A couple of times while I was out there, I heard people say, “Now you take care, Hilda.” Her response was always, “That’s about all I can do.” She understands that she can’t do everything she once did even though there is more she would like to do, but she trusts God with the difference. She’s a faithful 90-year-old woman.

While I was there, I decided to ask my grandmother a few questions about life and ministry. This is some of what I learned:

Grandma out of all the places you and Grandpa ministered, which did you enjoy the most?

We like them all.

From talking to her kids who were in town as well, I found out there were extremely difficult situations at some of the churches, but my grandmother genuinely meant that she liked them all. I also found out that at almost everyone they had little to no money. They had seven kids on the salary of the pastor of a small church. At one point, I learned, they lived in the basement of a church member’s house for several months with 7 kids. My grandmother cooked on a camping stove the whole time.

Grandma, with 7 kids in 10 years. were you tired? How did you do that?

I’m sure I was but I didn’t think about it. It was life. There were things I wish I could have done better and times I wished I could have given the kids more but we just did the best with what we had.

She is precious. I love her and am so thankful for her example. May I measure success by my faithfulness and leave the rest to the Lord who has unlimited resources, perfect timing, perfect strength, perfect wisdom, and abundant grace.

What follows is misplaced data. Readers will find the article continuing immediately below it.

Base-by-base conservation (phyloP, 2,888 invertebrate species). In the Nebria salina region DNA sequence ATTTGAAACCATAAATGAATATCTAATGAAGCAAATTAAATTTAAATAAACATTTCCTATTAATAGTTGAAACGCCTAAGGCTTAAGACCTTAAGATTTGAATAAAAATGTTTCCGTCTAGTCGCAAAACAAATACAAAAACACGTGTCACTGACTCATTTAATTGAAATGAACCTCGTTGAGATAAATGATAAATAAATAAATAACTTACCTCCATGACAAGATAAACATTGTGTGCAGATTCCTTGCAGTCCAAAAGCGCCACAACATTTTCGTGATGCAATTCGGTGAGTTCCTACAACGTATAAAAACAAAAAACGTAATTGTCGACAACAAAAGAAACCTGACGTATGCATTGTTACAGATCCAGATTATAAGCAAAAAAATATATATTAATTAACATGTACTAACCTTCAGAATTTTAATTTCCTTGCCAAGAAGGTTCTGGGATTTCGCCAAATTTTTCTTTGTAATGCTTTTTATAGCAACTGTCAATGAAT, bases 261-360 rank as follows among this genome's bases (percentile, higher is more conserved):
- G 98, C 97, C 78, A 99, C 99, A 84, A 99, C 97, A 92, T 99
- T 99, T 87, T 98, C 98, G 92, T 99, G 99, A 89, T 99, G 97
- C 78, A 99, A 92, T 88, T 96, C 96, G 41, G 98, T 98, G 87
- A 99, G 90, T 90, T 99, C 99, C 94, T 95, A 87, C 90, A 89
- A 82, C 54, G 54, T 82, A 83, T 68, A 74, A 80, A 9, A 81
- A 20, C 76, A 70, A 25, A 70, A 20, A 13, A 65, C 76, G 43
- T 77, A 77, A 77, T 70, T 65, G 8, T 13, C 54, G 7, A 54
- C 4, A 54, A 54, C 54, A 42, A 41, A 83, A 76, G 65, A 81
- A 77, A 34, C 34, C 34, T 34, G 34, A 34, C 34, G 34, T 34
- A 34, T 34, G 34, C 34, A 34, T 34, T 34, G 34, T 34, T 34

Perfectionism, Guilt, and Social Settings

Enter friend #3 who was faithful to speak into my life. While chatting with a coworker/friend one day about how I thought I was antisocial, she said,

“Jenn, why do you feel like you don’t do well in social gatherings? How come you think you aren’t social?”

“I don’t know how to end conversations and I can’t talk to everyone in the room.”

“Do you have to talk to everyone in the room? Sometimes is it good to continue that conversation with that one person? I think you set up rules and standards for yourself.”

She was right. I did set up laws for myself. When I sets up rules, standards, and laws for myself and I failed, my law had been violated and now someone needed to pay or there needed to be some atonement. That left me with two options: punishment or run.



Perfectionism, Guilt, and Service

Within the last year, I found out that my perfectionist mentality didn’t only apply to schoolwork, but I had also applied it to serving others. My bosses wife at lunch one day said, “Jenn, it seems like you are always reevaluating your plans and changing them. You have this idealistic view of what you can get done. You have an idea of how you can serve your brother and take him dinner when you hang out and then you feel you have to do that. It’s okay to be in the middle and not do your grandest idea every time. You can pick something up instead of make dinner or you can let him buy you dinner if he wants to.”